Film Reviews

Review: ‘Midnight Return: The Story of Billy Hayes and Turkey’

Revisit—and reconsider—the cult classic ‘Midnight Express’


Midnight Return: The Story of Billy Hayes and Turkey
(USA, 99 min.)
Written and directed by Sally Sussman

Alan Parker’s 1978 film Midnight Express generally holds up as a Hollywood classic. The film, which won Oscars for Oliver Stone’s screenplay and Giorgio Moroder’s memorable disco score, is a tense political thriller about the arrest of college student Billy Hayes who was caught carrying two kilograms of hashish while travelling in Turkey and sentenced to an irrationally harsh life sentence. Tough, dark, gritty, and violent, the film remains controversial for its intense story of a prison break and survival. Despite the laurels of Midnight Express, though, a new doc asks some hard questions that test the film’s legacy.

Canadian filmmaker Sally Sussman makes her doc debut after years writing and producing soaps like The Young and the Restless and Days of Our Lives with the provocative feature Midnight Return: The Story of Billy Hayes and Turkey. Sussman scores interviews with Hayes and the key creative players of Midnight Express including Parker, Stone, and producers David Puttnam and Peter Guber. (Brad Davis, who played Hayes, died in 1991.) The engaging nature of the interviews offsets the no-frills lo-fi style of the film. The range of access yields an entertaining and insightful discussion on Hollywood’s dramatic licence and the ethics of onscreen representation.

There’s a lot to unpack in the history of Midnight Express and Sussman admirably remains objective as the Hollywood icons offer mildly self-congratulatory anecdotes on their swift and economical production of this story ripped from the headlines. As Hayes recalls his traumatic experience in the Turkish prison, Sussman weaves the story within interviews with Stone as he recalls writing the film’s thrilling (if slightly fictionalized) screenplay before Parker and the producers largely shut him out of the production. Stone bitterly remembers that they didn’t even invite him to Cannes where Midnight Express rocked the Croisette with its graphic violence and alleged racism.

Sussman notices the racial politics of the film, which make for a timely reconsideration of Midnight Express and Hollywood movies in general as debates of onscreen representation amplify following #OscarsSoWhite. The filmmaker includes numerous voices from the Turkish community, who speak about the troubling and xenophobic representation of their country and its people. Excerpts from Midnight Express confirm their memories of nasty violent Turks beating poor Billy with bloodthirsty glee, while the non-violent Turks are bumbling idiots. (Sussman includes a nice shot of Billy’s Turkish lawyer picking his nose to illustrate the point.) They tell Sussman that Midnight Express didn’t even bother to use legitimate Turkish while filming in Malta with a mostly Maltese cast. Even Parker laughs that the ensemble spoke “Smurkish” while fumbling lines in broken dialogue.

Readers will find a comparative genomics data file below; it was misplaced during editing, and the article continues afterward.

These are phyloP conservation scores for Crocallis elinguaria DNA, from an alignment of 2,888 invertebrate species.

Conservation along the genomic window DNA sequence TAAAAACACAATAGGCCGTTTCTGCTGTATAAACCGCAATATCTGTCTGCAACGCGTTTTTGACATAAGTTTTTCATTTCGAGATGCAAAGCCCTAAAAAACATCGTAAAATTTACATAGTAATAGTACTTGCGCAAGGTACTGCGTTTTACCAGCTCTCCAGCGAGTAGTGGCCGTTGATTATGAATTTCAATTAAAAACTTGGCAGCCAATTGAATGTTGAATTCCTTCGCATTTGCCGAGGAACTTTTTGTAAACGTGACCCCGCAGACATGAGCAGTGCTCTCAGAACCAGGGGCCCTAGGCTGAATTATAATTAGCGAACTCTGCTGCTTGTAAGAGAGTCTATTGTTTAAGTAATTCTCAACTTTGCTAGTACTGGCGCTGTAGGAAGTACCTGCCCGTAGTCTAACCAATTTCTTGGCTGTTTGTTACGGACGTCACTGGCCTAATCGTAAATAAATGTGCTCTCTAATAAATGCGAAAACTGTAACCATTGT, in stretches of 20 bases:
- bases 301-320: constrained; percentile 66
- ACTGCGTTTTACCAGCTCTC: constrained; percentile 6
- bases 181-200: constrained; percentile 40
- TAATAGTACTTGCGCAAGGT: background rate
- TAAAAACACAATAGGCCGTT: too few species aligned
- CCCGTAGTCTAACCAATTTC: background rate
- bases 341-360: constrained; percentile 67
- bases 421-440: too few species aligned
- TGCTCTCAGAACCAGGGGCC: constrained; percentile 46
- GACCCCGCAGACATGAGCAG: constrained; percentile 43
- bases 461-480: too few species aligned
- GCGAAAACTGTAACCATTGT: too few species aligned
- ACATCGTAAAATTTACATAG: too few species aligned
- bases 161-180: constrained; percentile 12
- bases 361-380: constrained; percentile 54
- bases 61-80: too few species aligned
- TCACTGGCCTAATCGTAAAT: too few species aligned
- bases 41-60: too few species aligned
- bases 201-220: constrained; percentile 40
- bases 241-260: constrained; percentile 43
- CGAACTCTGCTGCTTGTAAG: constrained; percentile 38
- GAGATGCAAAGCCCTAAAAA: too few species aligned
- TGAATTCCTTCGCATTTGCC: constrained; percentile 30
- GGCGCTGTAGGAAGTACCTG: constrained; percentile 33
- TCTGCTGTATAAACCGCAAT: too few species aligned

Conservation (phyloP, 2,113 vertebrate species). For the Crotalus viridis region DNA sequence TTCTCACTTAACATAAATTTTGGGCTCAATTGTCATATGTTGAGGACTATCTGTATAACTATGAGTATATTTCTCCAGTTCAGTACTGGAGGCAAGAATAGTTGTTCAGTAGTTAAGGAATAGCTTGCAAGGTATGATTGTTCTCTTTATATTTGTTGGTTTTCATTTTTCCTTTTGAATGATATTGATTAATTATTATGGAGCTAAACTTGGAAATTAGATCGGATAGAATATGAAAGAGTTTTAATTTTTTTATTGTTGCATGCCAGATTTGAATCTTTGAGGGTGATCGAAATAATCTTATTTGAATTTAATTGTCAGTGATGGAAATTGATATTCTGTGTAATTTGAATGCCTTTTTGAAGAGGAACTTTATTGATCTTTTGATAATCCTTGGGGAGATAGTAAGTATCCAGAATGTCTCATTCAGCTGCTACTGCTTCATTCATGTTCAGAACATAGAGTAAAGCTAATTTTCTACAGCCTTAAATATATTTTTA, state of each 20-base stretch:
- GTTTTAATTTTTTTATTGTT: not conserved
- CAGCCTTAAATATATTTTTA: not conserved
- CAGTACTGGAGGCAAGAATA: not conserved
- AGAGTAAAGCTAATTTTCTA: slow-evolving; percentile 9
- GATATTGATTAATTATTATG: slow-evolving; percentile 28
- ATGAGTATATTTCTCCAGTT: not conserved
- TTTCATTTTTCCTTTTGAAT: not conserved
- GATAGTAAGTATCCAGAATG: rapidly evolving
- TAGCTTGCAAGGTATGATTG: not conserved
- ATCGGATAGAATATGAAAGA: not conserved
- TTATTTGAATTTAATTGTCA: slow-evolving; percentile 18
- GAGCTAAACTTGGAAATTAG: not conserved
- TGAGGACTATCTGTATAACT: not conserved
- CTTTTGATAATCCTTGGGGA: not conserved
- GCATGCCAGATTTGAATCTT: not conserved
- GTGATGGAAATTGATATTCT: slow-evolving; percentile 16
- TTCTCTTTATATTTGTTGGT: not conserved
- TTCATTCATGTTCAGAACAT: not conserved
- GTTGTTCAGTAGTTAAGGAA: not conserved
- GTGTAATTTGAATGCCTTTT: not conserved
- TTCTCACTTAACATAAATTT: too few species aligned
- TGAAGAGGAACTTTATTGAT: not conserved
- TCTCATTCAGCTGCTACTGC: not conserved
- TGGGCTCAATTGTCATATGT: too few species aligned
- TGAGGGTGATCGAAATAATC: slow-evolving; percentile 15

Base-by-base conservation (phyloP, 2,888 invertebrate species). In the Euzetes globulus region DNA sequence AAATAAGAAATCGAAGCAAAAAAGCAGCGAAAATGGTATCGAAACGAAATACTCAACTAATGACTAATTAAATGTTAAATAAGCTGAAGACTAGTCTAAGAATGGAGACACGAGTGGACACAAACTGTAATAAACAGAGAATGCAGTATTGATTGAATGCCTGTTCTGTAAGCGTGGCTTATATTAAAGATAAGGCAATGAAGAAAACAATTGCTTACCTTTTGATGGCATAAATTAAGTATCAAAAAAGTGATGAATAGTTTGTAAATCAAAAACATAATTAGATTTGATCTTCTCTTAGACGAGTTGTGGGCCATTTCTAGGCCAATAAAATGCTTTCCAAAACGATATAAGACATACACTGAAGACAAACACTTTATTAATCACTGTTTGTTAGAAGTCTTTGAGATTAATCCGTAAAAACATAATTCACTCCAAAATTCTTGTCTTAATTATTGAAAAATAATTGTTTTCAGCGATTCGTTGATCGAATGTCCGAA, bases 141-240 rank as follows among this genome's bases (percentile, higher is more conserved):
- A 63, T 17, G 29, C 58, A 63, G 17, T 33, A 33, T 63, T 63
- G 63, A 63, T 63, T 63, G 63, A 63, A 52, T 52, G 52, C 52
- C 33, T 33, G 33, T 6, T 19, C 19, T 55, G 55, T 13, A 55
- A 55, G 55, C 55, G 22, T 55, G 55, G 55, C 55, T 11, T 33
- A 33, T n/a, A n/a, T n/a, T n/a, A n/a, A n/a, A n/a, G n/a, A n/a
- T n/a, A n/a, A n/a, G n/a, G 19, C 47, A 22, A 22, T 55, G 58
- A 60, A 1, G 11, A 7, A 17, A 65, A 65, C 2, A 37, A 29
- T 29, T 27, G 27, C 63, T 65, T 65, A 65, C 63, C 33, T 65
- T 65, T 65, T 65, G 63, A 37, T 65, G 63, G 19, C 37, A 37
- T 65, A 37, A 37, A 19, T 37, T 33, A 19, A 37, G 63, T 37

One can easily see why Midnight Express had so much troubling securing a country for production and faced considerable controversy upon its international release. One doesn’t need to give a flattering portrait of Turkey while telling a story about an American who was harshly sentenced on a drug charge, but one there is a responsibility to tell a fair one. Parker, Stone, and company defend their representation of the Turkish characters, although Stone at least acknowledges they may have been insensitive to the needs of others, but the chorus of white guys rationalizing their use of one-note racist stock characters speaks volumes about the need for greater change and diversity in Hollywood.

However, history repeats itself as Midnight Return seeks a redemption narrative to bring closure to the tale. The interviews challenge Midnight Express’s depiction of Hayes as a well-to-do college kid who simply had bad luck being caught with some dope. (The doc also illustrates how this message helped popularize Midnight Express as a cautionary tale for kids to keep their noses clean.) It’s hard to argue against the notion that the Turkish government wanted to make an example out of Hayes for his drug charge. The more the film reveals about Hayes, however, and the more it gives him a spotlight to rehash his fifteen minutes of fame, the more it likens him to a shoddy wannabe drug dealer who committed a daring jailbreak and spun a lucratively successful victim narrative. When Sussman travels with Hayes to Turkey after the government finally drops his decades-long persona non grata status, the doc rings false as it chronicles his therapeutic return to the scenes of his notoriety.

The film shows that Hayes’s story and Midnight Express were deeply damaging to Turkey and its people, and the forgiveness, the sense of redemption, doesn’t go both ways. Midnight Return, like the classic film it interrogates, is an entertaining and well-intentioned film of flawed politics. One can appreciate the healing process for Hayes as he revisits the prison that housed him, but the weight he carried with Midnight Express is partly his own making. The rest of the onus is on Hollywood and Midnight Return admirably settles the charge on that front.

Midnight Return opens in Toronto at The Royal on Tuesday, Jan. 30

Pat Mullen is POV’s Associate Online Editor, etc. He covers film at Cinemablographer.com, and has contributed to The Canadian Encyclopedia, Paste, BeatRoute, Modern Times Review, and Documentary magazine and is a member of the Toronto Film Critics Association and the Online Film Critics Society. You can reach him at @cinemablogrpher

View all articles by Pat Mullen »